If you are a regular reader of this blog, then you know that I subscribe to a lot of foodie newsletters. One of my favorites is Tasting Table because of the unique recipes they post, as well as interesting bits about new restaurants, wine pairings, places to dine while on the road, AND they have an app! I LOVE apps!
I discovered this recipe in a recent TT newsletter. As I’m still cooking for my dad while my mom is working her little heart out in rehab, and since I didn’t scare him away with last week’s purple potatoes, decided to give this tarragon-infused creamed corned a try. If you’re anything like me, the creamed corn of your youth (and seriously, how many adults would eat that stuff?) was not a whole lot more than insipid lumpy mush in a can. This recipe is going to change the way you feel about creamed corn. It will come out of the deep, dark, depths of your pantry onto the elegant dining table you’ve set for guests. Dad, a.k.a. Mr. Meat-and-Potatoes, deemed it “excellent,” and I have to agree. I did lighten up my version by using whole milk in place of the cream, and substituted same for half of the water.
Adapted from Andrew Ticer & Michael Hudman, Hog & Hominy, Memphis, TN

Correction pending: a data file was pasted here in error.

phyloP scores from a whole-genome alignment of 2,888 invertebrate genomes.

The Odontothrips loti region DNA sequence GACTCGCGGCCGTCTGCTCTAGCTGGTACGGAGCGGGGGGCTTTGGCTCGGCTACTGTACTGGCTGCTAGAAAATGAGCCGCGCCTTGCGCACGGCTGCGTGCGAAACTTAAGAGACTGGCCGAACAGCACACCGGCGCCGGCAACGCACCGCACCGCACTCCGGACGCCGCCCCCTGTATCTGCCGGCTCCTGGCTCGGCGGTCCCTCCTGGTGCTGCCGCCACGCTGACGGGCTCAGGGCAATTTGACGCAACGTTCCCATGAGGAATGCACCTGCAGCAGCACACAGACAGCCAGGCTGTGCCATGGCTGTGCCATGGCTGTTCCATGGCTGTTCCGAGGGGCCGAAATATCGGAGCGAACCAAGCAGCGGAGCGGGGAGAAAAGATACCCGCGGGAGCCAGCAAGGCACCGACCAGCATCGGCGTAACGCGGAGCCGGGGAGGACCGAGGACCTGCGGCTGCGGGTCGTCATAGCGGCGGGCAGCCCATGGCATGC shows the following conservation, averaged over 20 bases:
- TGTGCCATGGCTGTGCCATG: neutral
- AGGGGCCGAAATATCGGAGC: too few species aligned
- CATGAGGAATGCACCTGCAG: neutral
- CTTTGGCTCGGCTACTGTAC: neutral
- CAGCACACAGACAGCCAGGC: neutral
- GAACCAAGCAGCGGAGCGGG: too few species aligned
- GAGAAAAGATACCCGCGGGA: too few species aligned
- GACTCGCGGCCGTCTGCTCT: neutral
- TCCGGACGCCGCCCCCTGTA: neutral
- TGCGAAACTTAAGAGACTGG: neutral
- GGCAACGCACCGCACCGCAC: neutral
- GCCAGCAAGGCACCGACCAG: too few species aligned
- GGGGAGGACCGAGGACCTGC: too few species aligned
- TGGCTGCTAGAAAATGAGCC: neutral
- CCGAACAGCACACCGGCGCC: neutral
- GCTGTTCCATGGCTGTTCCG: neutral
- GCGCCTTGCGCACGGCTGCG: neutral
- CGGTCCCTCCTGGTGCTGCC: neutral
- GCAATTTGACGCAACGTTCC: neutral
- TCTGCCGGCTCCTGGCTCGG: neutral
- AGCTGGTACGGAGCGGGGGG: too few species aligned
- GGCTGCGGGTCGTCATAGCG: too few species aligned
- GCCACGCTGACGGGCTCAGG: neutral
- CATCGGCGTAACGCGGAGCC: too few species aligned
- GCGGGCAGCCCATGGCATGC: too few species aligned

Yield: Serves 4
Cook Time: 20 minutes
3 large ears corn--husked, kernels sliced off and cobs reserved*
1 cup heavy cream (I used whole milk)
1 cup water (I used 1/2 c. water & 1/2 cup whole milk)
2 sprigs fresh tarragon plus more to garnish
½ cup finely grated Parmigiano-Reggiano cheese
Salt and freshly ground black pepper
In a medium saucepan, add the corn kernels and strain the cob-infused cream mixture through a fine-mesh sieve over the kernels. Bring to a simmer over medium heat, reduce the heat to medium-low and cook until the corn is tender and plump, about 10 minutes.
Using a blender, purée one-third of the corn mixture with the Parmigiano-Reggiano until smooth, then return the mixture to the saucepan with the corn. Season with salt and pepper and serve warm.
*If you don’t have a Corn Zipper, hop on over to Amazon and get one, now! It makes amazingly short work of extracting kernels from the cob. Once you get one of these you’ll find yourself making good use of all of the seasonal corn when it’s available in your area in soups, chowders, stews, breads, creamed, or sliced right from the cob and lightly buttered.